The Digital Divide 2.0

First big questions:

  • Who are the people getting involved?
  • If only 20% of public are actively online, why not just work with that group instead of working to encourage greater participation?

Example from Gov 2.0:  Tweets for Africa, where SMS was being used in certain communities because it’s the most pervasive platform in those areas

  • it’s about understanding which platform works best or is most adopted by a particular community
  • exception:  when barriers to developing for multiple platforms are too high, and an app is designed only for one, limiting reach (e.g., iPhone app AreYouSafe is ONLY for iPhone, rather than for multiple platforms

People have cell phones, but getting them online via PCs or using data-side of mobiles is more difficult (whether it’s activating data features of their phones or getting computers, and then making the leap to discovering/using/being comfortable w/Web tech).

App-development issues:  Designers go after most popular platforms; even if you design an app, the bar is set differently and high by each platform owner (and can keep people from devoting time to create multiple implementations).

  • For example, when Twitter first premiered, early adopters had set ideas of how the app would be used, and got upset when pool grew and users started using it differently (i.e., screwed it up); some people use Facebook to keep in touch w/family and use Twitter to follow celebrities, and haven’t thought about fresh ways to use the tools).
  • App designers aren’t usually prepared for the variety of ways the community will use the apps (Gov 2.0 speaker:  “one size doesn’t fit all, but multiple sizes will fit most”); most people teach common denominator, because it’s the one that will be used.
  • the specific apps may go away, but formats/modes of communication persist (e.g., the shift of users from single communicators to broadcasters within the same medium, SMS –> syndicated Twitter)
  • also, for early adopters, there’s a comfortable feeling when tools make interaction easier; but for users who have no idea of earlier adaptation, changing to new tools is foreign

Getting-online issues:  PC access in libraries generally falls into two categories:  express stations (15 minutes, which requires the skills to find information/do tasks quickly) and longer-use stations (generally 1 hour at a time)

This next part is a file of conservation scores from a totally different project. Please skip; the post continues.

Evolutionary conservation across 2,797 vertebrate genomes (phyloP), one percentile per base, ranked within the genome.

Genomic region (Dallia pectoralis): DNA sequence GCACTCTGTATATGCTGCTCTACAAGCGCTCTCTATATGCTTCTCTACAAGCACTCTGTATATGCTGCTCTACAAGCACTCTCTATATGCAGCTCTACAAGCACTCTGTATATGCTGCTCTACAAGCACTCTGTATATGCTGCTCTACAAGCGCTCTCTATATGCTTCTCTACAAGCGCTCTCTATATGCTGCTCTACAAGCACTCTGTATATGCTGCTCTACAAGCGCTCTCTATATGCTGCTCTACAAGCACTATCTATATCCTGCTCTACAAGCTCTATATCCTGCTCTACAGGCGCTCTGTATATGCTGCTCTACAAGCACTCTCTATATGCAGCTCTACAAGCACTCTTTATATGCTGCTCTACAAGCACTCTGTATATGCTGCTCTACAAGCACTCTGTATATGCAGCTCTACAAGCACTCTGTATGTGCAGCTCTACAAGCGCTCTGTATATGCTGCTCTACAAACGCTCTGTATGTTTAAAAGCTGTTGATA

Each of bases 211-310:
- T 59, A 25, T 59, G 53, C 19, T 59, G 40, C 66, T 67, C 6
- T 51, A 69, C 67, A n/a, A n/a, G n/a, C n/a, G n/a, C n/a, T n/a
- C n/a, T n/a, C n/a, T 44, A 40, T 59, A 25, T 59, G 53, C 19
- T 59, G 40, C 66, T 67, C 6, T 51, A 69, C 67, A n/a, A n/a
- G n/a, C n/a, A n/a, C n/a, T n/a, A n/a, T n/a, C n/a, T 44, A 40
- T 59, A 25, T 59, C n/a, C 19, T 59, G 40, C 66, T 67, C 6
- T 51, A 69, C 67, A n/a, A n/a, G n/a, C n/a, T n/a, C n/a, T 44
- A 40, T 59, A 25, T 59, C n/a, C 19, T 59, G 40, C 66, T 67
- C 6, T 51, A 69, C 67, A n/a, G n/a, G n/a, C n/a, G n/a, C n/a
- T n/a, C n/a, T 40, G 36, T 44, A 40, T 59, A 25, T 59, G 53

• library staff commented that people for 1-hour stations, biggest challenge is helping people get their resumes together (limited station time and staff time) and the dearth of stations to accommodate people coming in to apply for jobs online)

Innovative solutions are needed to accommodate user training needs as well as resume building; examples:

  • in buildings w/affordable housing, buildings include computer lab on ground floor w/training programs that help people develop skills and build resumes (and hence, find jobs)
    • Community Preservation & Development Corporation in DC does this

  • Creating mobile labs (SUV/vans) w/computer stations and taking them to places that need the services; people who are low-income are working more hours for less pay (i.e., don’t have or won’t take time to go get trained and go to library to use resources)
  • Offline engagement is much more resource-intensive (retail politics, talking to people one-on-one or in groups); also, for people who don’t have basic technical knowledge, it’s a much more uphill learning process, especially for older users.  Nonusers have a difficult time relating to the Web if they don’t understand navigation/content relationships (i.e., not just the mechanics, but the base concepts).  One example is the dual meaning of common Web terminology:  one user taking “default” to mean something bad, rather than an automatic go-to (i.e., user associated “default” with loan/credit trouble).

    How does this all relate to Congress (app development, constituent relations)?

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